I have historically GM'd adventures in Hyboria using the d20 Conan rules from Mongoose Publishing, and have also run a sword and sorcery adventure with Barbarians of Lemuria. Hence, it was only a matter of time before it occurred to run Hyborian adventures using Barbarians of Lemuria mechanics. BoL uses its own unique setting (Lemuria, surprise!) as an adventure background, however, so it befalls upon me to suggest some Hyborian cultural backgrounds for player characters using the BoL mechanics.

Here are a few to begin with. Where possible I've tried to limit races to five Boons / Flaws each, but some extras have just had to sneak in. I'm pondering whether to include Marked by Crom as an additional boon for Cimmerian PCs. Characters in BoL get a free Boon from their birthplace, and may take a second if they also take a Flaw. A third Boon can be acquired by spending two Hero Points. Some Boons are unique to certain races - so far, only the Himelians have Detect Deception, and the Kushites have a monopoly on Jungle Tracker.

Cimmerians

Savage hillmen who dwell in the highlands north of Aquilonia and Nemedia. Fierce, clannish people with little scope for uniting under central leadership. Cimmerian characters take Barbarian as their first career.

Boons: Cimmerian Strength, Disease Immunity, Hard to Kill, Quick Recovery, Rock Tracker,  Cimmerian War Cry ("Crom!"). Flaws: Country Bumpkin, Distrust of Sorcery, Feels the Heat, Illiterate, Taciturn

Himelian Tribesman

Fierce tribes that dwell in the mountain range that divides Vendhya from the wide plains of Hyrkania. Independent and fond of war, they often raid into Vendhya and Iranistan when the opportunity presents. Himelian tribesmen must take Barbarian as their first career. Missing Eye / Ear reflects both the fact that Himelians get exposure to tribal warfare at an early age, and a popular form of punishment among the hill tribes.

Boons:  Detect Deception, Fighting Knife, Quick Recovery, Rock Tracker, Sneaky. Flaws: Country Bumpkin, Landlubber, Missing Eye / Ear, Untrustworthy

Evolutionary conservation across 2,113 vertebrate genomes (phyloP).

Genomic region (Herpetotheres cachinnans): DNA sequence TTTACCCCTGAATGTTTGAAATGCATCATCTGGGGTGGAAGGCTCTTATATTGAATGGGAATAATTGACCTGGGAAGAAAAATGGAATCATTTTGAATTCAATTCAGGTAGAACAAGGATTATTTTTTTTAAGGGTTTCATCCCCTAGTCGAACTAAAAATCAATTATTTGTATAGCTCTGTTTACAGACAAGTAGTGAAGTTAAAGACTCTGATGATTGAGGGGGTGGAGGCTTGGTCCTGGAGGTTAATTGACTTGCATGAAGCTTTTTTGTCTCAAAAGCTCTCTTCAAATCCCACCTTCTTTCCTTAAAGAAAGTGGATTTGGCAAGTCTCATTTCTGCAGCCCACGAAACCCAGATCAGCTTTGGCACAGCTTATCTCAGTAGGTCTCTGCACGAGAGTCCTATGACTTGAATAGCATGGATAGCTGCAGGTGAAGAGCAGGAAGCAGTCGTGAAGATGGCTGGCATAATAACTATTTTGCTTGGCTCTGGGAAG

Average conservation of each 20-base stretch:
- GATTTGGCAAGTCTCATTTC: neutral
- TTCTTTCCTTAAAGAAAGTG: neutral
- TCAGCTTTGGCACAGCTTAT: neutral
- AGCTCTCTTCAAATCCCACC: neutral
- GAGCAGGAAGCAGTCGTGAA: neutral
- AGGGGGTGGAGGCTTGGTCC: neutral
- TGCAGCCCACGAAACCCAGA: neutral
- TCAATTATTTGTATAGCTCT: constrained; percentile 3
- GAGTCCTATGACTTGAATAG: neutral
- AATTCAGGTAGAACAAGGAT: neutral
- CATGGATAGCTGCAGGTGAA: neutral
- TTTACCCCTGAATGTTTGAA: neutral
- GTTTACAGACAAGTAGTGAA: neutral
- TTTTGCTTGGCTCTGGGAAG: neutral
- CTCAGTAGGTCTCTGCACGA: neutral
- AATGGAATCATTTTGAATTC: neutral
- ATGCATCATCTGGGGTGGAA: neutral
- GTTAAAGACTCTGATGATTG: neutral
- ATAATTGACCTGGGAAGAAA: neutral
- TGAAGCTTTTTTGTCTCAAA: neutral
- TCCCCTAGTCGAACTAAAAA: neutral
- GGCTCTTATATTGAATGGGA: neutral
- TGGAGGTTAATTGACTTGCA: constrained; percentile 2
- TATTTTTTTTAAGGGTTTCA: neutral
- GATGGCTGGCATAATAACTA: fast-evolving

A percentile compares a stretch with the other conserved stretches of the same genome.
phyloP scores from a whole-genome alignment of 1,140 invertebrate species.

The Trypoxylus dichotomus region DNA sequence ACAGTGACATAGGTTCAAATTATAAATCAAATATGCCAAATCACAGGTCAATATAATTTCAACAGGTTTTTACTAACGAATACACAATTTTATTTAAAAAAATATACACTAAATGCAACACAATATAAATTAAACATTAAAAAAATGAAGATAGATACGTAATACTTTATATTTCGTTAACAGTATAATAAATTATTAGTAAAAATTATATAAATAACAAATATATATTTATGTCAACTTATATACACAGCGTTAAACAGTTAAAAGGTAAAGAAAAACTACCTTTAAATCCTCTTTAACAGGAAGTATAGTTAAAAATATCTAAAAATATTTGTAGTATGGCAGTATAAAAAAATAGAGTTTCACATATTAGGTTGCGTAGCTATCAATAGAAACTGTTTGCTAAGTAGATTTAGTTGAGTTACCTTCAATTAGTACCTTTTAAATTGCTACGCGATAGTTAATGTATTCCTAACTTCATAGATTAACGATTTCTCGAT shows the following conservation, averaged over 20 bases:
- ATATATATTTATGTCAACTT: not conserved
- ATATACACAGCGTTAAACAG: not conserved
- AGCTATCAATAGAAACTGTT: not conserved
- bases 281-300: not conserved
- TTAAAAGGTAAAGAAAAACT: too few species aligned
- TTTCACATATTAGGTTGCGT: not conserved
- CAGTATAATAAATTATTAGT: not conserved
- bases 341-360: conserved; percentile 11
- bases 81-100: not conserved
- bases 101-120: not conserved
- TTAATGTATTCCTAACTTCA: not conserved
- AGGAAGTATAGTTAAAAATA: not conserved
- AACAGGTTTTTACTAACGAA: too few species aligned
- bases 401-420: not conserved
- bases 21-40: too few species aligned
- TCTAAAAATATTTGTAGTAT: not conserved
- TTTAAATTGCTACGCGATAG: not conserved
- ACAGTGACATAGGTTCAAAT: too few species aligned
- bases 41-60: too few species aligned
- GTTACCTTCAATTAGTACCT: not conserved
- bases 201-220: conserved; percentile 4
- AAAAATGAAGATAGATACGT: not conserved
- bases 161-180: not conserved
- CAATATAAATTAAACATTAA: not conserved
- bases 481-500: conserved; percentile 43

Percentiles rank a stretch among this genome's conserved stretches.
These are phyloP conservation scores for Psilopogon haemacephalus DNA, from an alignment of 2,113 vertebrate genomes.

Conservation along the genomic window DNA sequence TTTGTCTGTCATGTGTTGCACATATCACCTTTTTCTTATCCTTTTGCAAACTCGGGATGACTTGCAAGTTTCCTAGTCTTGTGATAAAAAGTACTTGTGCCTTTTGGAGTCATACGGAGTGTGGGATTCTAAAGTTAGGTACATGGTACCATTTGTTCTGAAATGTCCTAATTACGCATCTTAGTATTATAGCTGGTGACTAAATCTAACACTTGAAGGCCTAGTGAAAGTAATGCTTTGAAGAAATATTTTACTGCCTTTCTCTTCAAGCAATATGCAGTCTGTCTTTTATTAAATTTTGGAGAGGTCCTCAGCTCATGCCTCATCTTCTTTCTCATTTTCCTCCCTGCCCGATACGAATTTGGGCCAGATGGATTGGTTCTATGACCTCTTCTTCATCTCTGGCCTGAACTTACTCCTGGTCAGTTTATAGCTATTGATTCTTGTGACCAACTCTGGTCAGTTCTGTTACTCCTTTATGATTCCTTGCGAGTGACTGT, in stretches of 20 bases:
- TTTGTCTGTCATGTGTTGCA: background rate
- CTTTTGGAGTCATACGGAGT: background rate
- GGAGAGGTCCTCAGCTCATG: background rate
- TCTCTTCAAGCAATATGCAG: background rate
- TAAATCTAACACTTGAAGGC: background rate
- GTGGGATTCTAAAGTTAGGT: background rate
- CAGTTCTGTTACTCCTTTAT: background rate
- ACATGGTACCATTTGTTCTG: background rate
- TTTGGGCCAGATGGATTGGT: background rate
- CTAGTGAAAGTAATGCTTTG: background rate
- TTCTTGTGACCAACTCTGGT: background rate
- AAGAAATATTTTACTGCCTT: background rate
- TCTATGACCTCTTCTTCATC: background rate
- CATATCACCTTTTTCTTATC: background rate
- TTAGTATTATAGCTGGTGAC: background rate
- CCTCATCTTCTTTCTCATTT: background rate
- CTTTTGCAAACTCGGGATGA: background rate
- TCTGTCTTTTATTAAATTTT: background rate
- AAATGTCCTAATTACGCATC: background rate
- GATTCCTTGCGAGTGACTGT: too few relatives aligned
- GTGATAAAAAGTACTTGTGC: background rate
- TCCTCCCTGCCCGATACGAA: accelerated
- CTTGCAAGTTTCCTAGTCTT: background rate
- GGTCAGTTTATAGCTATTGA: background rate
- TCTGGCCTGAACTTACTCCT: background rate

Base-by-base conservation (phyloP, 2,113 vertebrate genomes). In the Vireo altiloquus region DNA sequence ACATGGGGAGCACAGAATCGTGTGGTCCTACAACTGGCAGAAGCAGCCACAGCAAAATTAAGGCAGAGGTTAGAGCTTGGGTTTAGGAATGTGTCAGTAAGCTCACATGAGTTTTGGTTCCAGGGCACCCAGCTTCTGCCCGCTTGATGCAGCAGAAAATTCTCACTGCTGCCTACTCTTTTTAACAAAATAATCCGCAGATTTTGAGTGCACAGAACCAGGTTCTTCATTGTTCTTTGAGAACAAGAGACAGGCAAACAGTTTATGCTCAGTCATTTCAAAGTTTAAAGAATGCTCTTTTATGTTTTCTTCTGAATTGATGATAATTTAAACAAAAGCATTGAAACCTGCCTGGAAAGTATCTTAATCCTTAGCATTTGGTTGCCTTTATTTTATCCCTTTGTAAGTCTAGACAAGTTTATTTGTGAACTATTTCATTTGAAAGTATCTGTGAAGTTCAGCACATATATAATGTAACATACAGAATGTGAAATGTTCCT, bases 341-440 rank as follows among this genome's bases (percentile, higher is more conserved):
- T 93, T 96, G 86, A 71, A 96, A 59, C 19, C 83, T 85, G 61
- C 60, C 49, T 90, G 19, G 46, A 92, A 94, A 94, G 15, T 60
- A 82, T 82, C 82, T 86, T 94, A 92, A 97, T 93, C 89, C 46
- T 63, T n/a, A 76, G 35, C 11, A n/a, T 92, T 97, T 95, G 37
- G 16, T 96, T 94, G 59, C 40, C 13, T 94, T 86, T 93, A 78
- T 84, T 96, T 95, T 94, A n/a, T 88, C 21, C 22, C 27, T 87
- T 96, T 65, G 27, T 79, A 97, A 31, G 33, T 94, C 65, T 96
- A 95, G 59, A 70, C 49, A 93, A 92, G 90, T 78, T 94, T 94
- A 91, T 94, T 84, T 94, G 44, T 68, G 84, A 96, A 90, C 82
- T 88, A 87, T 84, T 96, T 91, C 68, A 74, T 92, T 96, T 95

Hyrkanian

A nomadic people, they wander across the broad tundra to the north and east of Turan, and west of Khitai. They rear livestock and hunt strange beats on the grasslands. They are excellent horsemen. Starting Hyrkanian characters must take Barbarian or Slave as their first career.

Boons: Beast Friend, Hyrkanian Agility, Keen Eyesight, Keen Scent, Plains Tracker, Hyrkanian Curved Bow. Flaws:  Arrogant, Country Bumpkin, Illiterate, Ugly and Brutish, Untrustworthy.

Turanian

Originally a nomadic tribe like the Hyrkanians, the Turanians have established a formidable empire on the shores of the Sea of Vilayet. Although still accomplished riders, they now have a considerable navy as well.

Boons: Etiquette, Great Wealth, Swamp Tracker, Thieves Tools, Turanian Tulwar. Flaws: City Dweller, Cravings, Feels the Cold, Greed, Poor recovery.

Khitan

An ancient oriental empire that has pushed out the frontiers of learning and sorcery, little is known of it in the Hyborian lands, although sometimes Khitan sorcerers and monks will travel to the western lands. Khitan Alchemists are justly renowned. Special Item reflects the possible possession of a piece of Khitan technology, like gunpowder or some of their fabled Yellow Lotus Dust!

Boons: Learned, Magic Resistance, Poison Immunity, Power of the Void, Special Item. Flaws: Combat Paralysis, Cravings, Delicate, Taciturn, Unsettling

Kushite

A catch all term for most of the black skinned tribes that dwell in the hotter climes south of Stygia and over the deserts from Shem. This includes Darfar, Keshan, and the cities of Punt and Zembabwei. Kushite adventurers must begin with either the Barbarian or Hunter careers.

Boons: Beast Friend, Fighting Spear, Jungle Tracker, Keen Hearing, Keen Scent. Flaws: Country Bumpkin, Distrust of Sorcery, Feels the Cold, Illiterate, Taciturn.

Nordheimer

Covers the kingdoms and tribal fiefdoms of Asgard and Vanaheim, impoverished lands that spawn warriors and pirates for the most part. Adventurers from these climes tend to be hot tempered and motivated by loot. It is very unlikely to meet sorcerers or alchemists from Nordheim. Only Aesir characters can take Landlubber as a flaw. Missing Limb reflects the frequent internecine warfare and piracy that is so much a part of Nordheimer society.

Boons: Keen Scent, Marked by the Gods, Snow Tracker, Quick Recovery, Asgardian Blade, Vanir War Cry. Flaws: Drunkard, Feels the Heat, Greed, Landlubber, Lumbering, Missing Limb.

Pict

Forest-dwelling savages who populate the wilderness areas to the west of Aquilonia and north of Zingara. They rarely venture into civilized lands other than to raid border settlements. Conan d20 has them as a racial option, so I've included them here. Their first career must be Hunter or Savage.

Boons: Beast Friend, Forest Tracker, Keen Scent, Night Sight, Pictish War Cry. Flaws: Country Bumpkin, Delicate, Fear of Fire, Illiterate, Taciturn, Ugly and Brutish.

That's pretty much it for now. If there's interest, I'll add some more when I have time. Note: there is no Sky Pilot career in Barbarians of Hyboria.